Starting university: Finding the friends who’ll last longer than freshers’ week
Remember, everyone's in the same boat as you
Friday 20 September 2013
Meeting people from all walks of life is just one of the many great things about being at university. Being part of a big student community gives you the perfect opportunity to create the friendships that, in many cases, will last for many years to come.
But moving out of your parents’ home, and living with two or three, or maybe even five or six strangers, can be a daunting prospect, so here are a few tips that can help with finding new friends, and making those first few weeks at university a bit easier.
The choice of events, clubs and societies at university is endless. Make the most of freshers’ week and sign up to a range of activities – you can be as adventurous as you like, as there are often new things to try, and many clubs allow you a trial session before you sign up. This is a great way to meet new people and develop a common interest.
Your student union or accommodation provider will be able to give you advice on local charities and groups who need volunteers. It’s a great way to meet new people and do something worthwhile, at the same time as building your skills and enhancing the all-important CV.
Hop online. Your university will almost always have a Facebook page (and there may even be one for your hall or accommodation), where you can find out who else will be joining at the same time as you. Or run a few searches on Twitter – there’s bound to be plenty of people at your new university, on your course, or in the same accommodation as you. Getting to know a few people online before you move to a brand new city can make the transition much easier.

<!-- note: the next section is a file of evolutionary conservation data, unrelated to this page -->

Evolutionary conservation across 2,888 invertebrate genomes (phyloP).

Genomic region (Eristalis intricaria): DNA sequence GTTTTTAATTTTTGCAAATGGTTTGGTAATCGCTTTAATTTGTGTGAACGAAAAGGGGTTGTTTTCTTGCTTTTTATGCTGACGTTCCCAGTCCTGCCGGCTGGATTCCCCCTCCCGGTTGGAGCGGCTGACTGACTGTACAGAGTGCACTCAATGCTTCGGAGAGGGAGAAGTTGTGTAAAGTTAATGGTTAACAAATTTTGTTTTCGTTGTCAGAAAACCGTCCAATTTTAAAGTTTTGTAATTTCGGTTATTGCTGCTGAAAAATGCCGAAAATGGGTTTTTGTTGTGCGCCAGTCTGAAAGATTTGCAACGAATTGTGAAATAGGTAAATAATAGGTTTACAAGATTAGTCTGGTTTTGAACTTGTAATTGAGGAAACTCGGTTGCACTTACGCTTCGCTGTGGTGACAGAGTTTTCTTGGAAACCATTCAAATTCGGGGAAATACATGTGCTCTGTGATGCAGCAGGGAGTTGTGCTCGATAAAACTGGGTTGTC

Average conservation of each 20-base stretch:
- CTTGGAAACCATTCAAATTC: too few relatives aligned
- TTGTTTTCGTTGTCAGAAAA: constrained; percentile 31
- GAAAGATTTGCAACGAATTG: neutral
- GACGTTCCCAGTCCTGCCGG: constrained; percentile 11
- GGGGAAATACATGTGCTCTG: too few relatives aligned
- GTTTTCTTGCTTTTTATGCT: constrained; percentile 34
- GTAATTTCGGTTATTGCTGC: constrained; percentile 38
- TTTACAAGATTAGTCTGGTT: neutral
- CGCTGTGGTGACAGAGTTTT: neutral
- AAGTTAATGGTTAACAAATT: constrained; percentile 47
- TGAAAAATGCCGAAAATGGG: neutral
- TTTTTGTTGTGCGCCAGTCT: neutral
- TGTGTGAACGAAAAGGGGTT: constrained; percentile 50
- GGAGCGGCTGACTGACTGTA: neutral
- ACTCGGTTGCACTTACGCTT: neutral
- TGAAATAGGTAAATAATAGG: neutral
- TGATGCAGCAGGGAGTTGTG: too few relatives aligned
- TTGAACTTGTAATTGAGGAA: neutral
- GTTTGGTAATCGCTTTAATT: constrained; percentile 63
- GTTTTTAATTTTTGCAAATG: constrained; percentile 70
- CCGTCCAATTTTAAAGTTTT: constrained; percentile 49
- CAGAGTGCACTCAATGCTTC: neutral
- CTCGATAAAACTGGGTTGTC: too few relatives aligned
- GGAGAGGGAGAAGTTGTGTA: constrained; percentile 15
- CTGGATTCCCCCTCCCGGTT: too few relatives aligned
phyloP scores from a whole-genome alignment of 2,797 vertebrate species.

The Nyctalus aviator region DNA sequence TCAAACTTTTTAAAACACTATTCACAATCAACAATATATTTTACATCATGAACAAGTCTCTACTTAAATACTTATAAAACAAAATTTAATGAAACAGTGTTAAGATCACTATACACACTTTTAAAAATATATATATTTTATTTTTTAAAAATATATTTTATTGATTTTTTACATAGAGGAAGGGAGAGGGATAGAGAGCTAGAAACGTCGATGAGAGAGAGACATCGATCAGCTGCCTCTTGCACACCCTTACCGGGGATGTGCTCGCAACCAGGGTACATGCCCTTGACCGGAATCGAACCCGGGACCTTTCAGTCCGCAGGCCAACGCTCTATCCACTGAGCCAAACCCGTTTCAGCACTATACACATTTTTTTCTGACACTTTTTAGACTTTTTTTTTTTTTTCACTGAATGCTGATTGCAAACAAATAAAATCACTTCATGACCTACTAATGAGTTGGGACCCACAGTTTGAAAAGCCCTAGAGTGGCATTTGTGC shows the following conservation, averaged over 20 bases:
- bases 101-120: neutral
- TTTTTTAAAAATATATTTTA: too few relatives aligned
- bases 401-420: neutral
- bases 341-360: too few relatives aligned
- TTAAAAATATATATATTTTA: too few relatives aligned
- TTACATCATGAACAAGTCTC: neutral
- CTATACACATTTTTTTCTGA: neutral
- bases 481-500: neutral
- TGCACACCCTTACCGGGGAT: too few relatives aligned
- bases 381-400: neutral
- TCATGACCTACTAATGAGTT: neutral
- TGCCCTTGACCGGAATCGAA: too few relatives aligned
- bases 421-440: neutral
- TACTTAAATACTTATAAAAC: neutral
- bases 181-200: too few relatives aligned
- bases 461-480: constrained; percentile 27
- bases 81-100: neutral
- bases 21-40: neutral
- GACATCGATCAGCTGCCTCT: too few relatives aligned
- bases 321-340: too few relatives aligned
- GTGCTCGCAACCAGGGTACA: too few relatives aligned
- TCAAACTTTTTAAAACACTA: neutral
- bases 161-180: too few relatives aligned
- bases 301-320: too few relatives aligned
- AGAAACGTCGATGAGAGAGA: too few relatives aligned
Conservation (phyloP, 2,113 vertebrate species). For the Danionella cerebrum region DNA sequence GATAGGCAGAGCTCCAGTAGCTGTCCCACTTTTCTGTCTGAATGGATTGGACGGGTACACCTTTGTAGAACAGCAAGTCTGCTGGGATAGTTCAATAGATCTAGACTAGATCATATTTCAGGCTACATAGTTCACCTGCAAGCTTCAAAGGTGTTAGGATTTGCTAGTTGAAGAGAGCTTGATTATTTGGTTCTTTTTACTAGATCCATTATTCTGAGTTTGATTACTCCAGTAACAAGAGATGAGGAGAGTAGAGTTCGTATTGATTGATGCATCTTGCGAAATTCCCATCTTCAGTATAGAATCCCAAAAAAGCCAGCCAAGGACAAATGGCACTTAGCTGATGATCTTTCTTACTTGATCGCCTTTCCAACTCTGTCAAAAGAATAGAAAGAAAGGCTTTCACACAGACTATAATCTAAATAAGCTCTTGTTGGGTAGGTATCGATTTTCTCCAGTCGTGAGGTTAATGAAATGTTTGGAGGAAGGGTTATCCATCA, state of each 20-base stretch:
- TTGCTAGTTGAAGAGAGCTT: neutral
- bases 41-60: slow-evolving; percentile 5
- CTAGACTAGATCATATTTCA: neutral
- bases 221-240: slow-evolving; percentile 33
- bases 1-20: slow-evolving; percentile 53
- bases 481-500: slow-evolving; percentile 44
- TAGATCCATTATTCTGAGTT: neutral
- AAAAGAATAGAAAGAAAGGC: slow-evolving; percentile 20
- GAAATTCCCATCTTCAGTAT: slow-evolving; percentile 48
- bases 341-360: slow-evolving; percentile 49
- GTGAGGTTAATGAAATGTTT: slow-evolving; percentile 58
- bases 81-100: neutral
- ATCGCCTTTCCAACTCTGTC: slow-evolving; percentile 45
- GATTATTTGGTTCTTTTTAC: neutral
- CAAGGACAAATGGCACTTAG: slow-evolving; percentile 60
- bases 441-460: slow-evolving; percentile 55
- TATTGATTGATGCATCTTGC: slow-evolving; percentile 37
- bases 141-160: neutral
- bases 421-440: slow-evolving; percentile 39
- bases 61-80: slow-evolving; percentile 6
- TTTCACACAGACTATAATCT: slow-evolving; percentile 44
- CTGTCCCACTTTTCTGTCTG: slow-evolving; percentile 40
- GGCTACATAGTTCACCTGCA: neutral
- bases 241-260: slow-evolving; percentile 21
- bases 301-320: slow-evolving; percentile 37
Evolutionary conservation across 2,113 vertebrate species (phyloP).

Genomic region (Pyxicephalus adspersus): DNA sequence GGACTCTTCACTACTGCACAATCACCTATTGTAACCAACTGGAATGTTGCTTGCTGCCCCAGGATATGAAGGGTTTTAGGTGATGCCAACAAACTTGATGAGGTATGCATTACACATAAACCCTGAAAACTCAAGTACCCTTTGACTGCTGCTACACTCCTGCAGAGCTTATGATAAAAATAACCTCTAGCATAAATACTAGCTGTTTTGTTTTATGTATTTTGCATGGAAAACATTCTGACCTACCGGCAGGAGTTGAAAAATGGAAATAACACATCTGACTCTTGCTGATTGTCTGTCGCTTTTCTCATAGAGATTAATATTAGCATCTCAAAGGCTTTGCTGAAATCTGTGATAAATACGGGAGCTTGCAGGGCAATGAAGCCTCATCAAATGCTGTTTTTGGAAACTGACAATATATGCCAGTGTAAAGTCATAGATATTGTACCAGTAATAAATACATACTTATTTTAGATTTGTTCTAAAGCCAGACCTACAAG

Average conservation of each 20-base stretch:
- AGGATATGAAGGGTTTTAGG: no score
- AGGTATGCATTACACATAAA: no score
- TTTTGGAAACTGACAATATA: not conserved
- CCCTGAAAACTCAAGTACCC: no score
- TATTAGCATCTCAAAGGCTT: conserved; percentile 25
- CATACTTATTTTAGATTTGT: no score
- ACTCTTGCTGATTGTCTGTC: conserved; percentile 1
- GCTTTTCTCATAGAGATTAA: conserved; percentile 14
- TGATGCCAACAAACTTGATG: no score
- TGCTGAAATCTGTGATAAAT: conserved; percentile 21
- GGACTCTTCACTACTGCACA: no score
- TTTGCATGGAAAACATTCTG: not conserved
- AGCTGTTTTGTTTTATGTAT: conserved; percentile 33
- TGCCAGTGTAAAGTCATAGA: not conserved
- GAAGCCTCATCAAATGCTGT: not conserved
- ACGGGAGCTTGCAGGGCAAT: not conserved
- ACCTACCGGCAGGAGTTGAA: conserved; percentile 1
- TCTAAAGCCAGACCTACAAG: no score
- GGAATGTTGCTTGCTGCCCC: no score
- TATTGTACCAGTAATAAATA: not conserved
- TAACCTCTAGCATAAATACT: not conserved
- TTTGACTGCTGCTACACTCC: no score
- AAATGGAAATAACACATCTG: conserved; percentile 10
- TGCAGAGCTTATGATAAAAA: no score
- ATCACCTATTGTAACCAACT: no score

Don’t underestimate the power of the humble cuppa
Taking a big teapot with you, and brewing up enough for all your new flatmates in the shared kitchen can be a great icebreaker. Throw in a packet of biscuits for people to help themselves, and you’re well on your way to being the most popular person in the flat before you’ve even unpacked. Obviously, coffee – or even a bottle of wine – will do the job too...
Let your flatmates know you’ve moved in
It sounds obvious, but with students turning up at different times, it can be hard to know who’s arrived. Display photos, or your name and a message on your door.
Take along a game
Dissecting your first freshers’ week night out over a cup of tea and a round of Jenga or Articulate can be a great way to get to know the people you’re living with.
Make the most of your existing networks
Are any of your friends from school or college going to the same university as you? While it’s not a good idea to rely too heavily on existing groups of friends, as you’ll miss out on meeting people who might come to be your best friends, they can be a useful starting point from which to meet other people.
Spend some time in common areas
Whether that’s the shared kitchen of your flat, the student union, or the library coffee bars. You’ll start to recognise familiar faces, which makes it much easier to strike up a conversation.
Have spare pens with you when you go to lectures
Being able to lend one to the person in the seat next to you who’s forgotten theirs is a good way to start a conversation with someone who’ll be on hand when you want to talk to someone about your course!
After seminars or tutorials, suggest to a couple of people that you form a study group – getting together once a week to go over lecture notes and reading lists can be a great way to make new friends and get some academic help at the same time.
Befriend the international students
However nervous you are, spare a thought for any international students – especially those for whom English might not be a first language – who have it far harder. Go out of your way to chat to them – or explain the finer nuances of Tesco versus Asda, and you could find you’ve got a new friend already.
Making a new set of friends can seem like a daunting prospect at first, but it helps to remember that everyone’s in the same boat. Dive in with enthusiasm, and you might find that in a week or so, you can’t imagine why you were ever worried in the first place.
Simon Griffiths is an area manager for London at UNITE
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